As opposed to a pacemaker, which continually stimulates the heart to beat at a normal rate, an ICD monitors your heart rhythm and, it if detects an abnormality, delivers a shock to reset the heart.

An ICD is implanted in a similar way to a pacemaker, typically as a day case procedure, either with local anaesthetic and sedation, or under a general anaesthetic, depending on where the ICD is being implanted.

The device is attached to one or two leads that pass through the vein in your chest to your heart. One lead goes into the ventricle or lower chamber of the heart and, if required, one goes into the top chamber of the heart, known as the atrium.

The leads that connect the ICD to the heart are usually thicker, as they contain coils to deliver a shock as well as the components required to check the pace of the heart. The battery or generator that powers the ICD is also usually larger than a pacemaker and is therefore often placed below the chest muscles rather than just below the skin.

The patient will have check-ups every six months to a year, although it's also possible to monitor an ICD wirelessly, transmitting information on how the heart is functioning.


Are there any risks to ICD implantation?

As with pacemaker implantation, risks are minimal. They can include infection, scratching the surface of the lung or bleeding around the heart, but these are rare.

The general advice for living with an ICD is the is the same as with a pacemaker, however exposure to anything that could cause a malfunction of the ICD could result in a painful shock or prevent it from delivering a heart reset when needed.

If you are about to undergo any diagnostic tests or medical procedures, you should contact Dr Lowe for advice in advance.


How long does it take to recover from ICD implantation?

You should keep the implantation site dry for a week after your procedure, and not raise your arm above shoulder height for at least six weeks.

You’ll be given a follow-up appointment a month after your ICD implantation procedure to ensure the device is functioning correctly. You’ll then have regular check-ups every six months to a year.


Will I be able to drive after from ICD implantation?

There will be a period of time after your procedure during which you won’t be able to drive. Dr Lowe will advise you on how long that is.


How long will an ICD last?

As with a pacemaker, the battery or generator that is powering the ICD will last up to 10 years before it needs to be replaced. Usually, the leads won’t ever need to be replaced.


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Pacemaker implantation

What is a pacemaker implantation?

A pacemaker is a device that’s been in use since the 1950s to ensure the heart beats at a normal rate.

It’s a small box inserted under the skin, usually in the left side of the chest. Leads are then inserted, through the veins, into the bottom chamber of the heart, known as the ventricle. A second lead is often put into the atrium, or top chamber, of the heart.

A small electric impulse is generated and transmitted into your heart, stimulating a contraction of the heart muscles that produces our heartbeat.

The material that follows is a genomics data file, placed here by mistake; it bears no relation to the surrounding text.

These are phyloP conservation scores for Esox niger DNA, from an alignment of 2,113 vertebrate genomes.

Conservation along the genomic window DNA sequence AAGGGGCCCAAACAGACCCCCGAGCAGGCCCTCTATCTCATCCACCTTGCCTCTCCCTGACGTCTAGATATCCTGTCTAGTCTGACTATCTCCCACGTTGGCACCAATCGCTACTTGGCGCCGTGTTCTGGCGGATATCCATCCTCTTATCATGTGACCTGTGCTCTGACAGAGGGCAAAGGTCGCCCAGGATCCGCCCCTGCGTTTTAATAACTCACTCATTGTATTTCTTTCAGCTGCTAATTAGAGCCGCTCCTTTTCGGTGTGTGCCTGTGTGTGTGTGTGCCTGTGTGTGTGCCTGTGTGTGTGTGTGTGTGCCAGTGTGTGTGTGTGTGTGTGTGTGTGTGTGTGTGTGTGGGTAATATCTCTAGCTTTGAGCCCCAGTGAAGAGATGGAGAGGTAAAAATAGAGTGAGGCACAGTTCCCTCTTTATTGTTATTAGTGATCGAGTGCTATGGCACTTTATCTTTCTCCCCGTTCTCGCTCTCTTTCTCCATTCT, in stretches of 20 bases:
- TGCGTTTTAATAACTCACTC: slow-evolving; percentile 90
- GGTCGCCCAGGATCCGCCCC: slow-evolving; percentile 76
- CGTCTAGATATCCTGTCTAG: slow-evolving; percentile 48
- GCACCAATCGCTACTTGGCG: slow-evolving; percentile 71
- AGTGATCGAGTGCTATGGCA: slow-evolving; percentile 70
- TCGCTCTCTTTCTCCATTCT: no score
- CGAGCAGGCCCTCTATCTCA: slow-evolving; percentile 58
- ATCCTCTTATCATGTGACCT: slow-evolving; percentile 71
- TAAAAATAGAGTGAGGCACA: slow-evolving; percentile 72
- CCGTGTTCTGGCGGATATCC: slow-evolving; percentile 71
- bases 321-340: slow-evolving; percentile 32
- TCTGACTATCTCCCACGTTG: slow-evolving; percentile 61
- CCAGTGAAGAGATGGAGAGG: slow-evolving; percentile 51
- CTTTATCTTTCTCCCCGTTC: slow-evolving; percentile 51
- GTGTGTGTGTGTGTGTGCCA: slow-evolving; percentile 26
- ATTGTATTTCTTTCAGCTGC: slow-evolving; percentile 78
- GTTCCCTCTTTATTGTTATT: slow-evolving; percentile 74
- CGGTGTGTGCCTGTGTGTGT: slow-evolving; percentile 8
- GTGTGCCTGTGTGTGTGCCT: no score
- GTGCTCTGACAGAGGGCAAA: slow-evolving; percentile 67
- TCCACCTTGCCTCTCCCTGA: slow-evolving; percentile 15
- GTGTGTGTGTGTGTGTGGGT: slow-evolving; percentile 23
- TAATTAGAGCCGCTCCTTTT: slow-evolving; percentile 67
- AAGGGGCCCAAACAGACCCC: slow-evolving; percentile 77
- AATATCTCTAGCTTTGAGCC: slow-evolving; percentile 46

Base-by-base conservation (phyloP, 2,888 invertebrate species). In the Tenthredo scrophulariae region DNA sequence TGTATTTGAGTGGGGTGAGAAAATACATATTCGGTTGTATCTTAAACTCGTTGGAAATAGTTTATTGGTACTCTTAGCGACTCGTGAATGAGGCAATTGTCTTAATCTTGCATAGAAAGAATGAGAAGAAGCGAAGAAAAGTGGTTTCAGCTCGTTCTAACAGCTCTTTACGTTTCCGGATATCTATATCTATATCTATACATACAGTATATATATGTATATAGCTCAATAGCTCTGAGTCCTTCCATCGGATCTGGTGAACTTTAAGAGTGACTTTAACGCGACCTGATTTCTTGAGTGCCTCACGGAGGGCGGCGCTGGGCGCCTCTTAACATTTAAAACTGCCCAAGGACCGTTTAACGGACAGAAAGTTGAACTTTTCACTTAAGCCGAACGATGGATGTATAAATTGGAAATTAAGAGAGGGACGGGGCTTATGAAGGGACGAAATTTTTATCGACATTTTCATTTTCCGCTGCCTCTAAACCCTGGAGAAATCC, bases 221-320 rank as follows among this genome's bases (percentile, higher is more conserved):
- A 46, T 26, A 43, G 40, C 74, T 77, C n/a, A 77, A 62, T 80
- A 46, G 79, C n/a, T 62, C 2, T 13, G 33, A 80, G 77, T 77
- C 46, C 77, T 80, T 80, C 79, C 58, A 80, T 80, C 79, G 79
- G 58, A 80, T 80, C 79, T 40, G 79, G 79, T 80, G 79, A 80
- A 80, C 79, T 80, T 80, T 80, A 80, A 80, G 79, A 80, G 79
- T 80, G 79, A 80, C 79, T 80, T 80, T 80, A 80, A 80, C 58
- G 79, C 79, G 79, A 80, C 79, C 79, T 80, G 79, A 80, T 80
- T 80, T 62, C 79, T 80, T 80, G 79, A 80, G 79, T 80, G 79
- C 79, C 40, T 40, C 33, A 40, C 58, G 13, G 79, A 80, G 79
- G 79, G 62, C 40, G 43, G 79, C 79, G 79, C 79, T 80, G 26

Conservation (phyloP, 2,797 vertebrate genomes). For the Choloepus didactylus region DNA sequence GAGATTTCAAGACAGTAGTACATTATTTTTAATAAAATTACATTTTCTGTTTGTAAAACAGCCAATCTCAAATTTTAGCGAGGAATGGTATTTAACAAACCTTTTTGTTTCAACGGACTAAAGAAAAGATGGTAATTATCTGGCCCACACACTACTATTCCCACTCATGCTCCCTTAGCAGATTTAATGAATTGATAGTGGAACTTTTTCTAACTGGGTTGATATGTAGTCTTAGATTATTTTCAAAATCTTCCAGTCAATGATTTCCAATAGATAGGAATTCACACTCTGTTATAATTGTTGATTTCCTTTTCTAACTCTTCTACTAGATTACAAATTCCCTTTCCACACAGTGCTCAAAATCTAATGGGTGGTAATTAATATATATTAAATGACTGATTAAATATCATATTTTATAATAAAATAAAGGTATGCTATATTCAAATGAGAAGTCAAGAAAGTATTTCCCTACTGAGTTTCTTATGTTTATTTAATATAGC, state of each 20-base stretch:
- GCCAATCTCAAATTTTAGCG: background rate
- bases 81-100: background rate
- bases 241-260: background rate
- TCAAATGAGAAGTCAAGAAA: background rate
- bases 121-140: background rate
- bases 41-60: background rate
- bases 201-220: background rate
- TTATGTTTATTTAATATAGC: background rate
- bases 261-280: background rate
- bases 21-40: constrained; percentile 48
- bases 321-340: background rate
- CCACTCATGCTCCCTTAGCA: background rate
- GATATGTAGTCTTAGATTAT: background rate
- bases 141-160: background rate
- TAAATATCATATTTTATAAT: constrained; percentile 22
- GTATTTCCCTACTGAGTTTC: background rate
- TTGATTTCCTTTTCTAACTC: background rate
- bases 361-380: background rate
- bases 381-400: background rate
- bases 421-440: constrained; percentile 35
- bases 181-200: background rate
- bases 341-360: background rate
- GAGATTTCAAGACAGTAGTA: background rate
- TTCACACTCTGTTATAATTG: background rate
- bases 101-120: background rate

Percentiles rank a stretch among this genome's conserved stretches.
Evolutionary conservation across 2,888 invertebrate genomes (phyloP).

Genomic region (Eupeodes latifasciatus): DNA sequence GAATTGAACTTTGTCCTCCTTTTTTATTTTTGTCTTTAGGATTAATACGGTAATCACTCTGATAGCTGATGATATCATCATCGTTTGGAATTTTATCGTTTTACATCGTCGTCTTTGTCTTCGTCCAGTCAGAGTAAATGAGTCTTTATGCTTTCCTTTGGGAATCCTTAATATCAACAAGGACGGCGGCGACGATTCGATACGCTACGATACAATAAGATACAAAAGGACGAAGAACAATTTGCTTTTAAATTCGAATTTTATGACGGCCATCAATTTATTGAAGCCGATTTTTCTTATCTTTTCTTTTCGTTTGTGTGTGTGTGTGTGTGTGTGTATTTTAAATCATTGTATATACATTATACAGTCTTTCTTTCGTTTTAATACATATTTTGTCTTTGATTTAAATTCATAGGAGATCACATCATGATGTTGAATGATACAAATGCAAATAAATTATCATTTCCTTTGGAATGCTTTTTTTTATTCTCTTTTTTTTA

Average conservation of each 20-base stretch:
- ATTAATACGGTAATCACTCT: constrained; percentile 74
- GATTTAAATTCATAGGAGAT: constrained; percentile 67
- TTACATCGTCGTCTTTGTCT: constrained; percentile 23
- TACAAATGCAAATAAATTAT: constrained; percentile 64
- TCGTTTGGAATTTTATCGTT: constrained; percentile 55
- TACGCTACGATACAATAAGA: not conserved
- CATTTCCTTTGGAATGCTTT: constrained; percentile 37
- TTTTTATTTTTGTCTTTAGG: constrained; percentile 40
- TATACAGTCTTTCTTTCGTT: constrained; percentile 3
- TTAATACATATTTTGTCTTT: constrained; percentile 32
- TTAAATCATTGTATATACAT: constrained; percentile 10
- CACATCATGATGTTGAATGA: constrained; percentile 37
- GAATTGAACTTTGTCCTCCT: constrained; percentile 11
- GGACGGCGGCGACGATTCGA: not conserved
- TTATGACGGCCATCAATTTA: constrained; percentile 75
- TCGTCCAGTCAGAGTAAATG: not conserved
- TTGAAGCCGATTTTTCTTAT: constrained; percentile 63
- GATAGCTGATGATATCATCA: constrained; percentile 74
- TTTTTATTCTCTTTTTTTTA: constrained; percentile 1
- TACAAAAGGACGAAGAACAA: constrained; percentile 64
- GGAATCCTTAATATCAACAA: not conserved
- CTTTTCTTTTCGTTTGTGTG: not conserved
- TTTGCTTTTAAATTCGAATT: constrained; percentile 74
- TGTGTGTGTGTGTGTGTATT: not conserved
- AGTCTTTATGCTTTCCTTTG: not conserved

Pacemakers are typically implanted in patients who have a slow heartbeat – a condition known as bradycardia. It can help to alleviate symptoms, such as fatigue, dizziness, shortness of breath, poor balance and fainting or blackouts, that are having a profound impact on quality of life.

Often, getting older can lead to a progressive slowing of the heartbeat, but bradycardia can also be a sign of more serious cardiac conditions, such as heart failure, premature conduction tissue disease and cardiomyopathy.


What does a pacemaker implantation entail?

A pacemaker implantation is, typically, a day-case procedure, performed under sedation and local anaesthetic. An incision is made into the skin in the upper chest to form a pocket into which holds the small box containing the generator or battery that runs the pacemaker.

Wires are then inserted into the vein in the chest and then through to the heart and then connected to the generator or battery, and wound closed.



What is the recovery like after a pacemaker implantation?

You’ll usually have some bruising on your chest or arm, and you’ll be advised to refrain from lifting the arm on the side the pacemaker was implanted – typically the left – above shoulder height for six weeks. This is to prevent dislodging the pacemaker generator or leads.

You’ll also have to keep the wound dry for a week after your procedure.

Dr Lowe will arrange a follow-up appointment, usually a month after your procedure, to ensure the pacemaker is functioning correctly. You’ll then have check-ups every six months to a year. A pacemaker will typically last for up to 10 years before it needs replacing.


What are the risks associated with pacemaker implantation?

This is a typically straightforward procedure and the risks are minimal. Of these, the main ones are infection, scratching of the surface of the lung and bleeding around the heart but these are rare.

How soon can I drive after a pacemaker implantation?

This can vary, depending on the underlying cause, but you’ll usually be able to drive about a week after the pacemaker is implanted as long as you haven’t experienced any dizziness or loss of consciousness since the procedure.


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Book an appointment

To book an appointment with Dr Lowe, you can call, email, or use our contact form:

T:+44 (0)20 3860 0110


Dr Lowe sees patients at:

The Harley Street Clinic

88 Harley Street

London W1G 7HR


The Portland Hospital,

84 Harley Street,

London W1G 7HW


Appointment times

Wednesdays: 2-6pm (last appointment 5.15pm)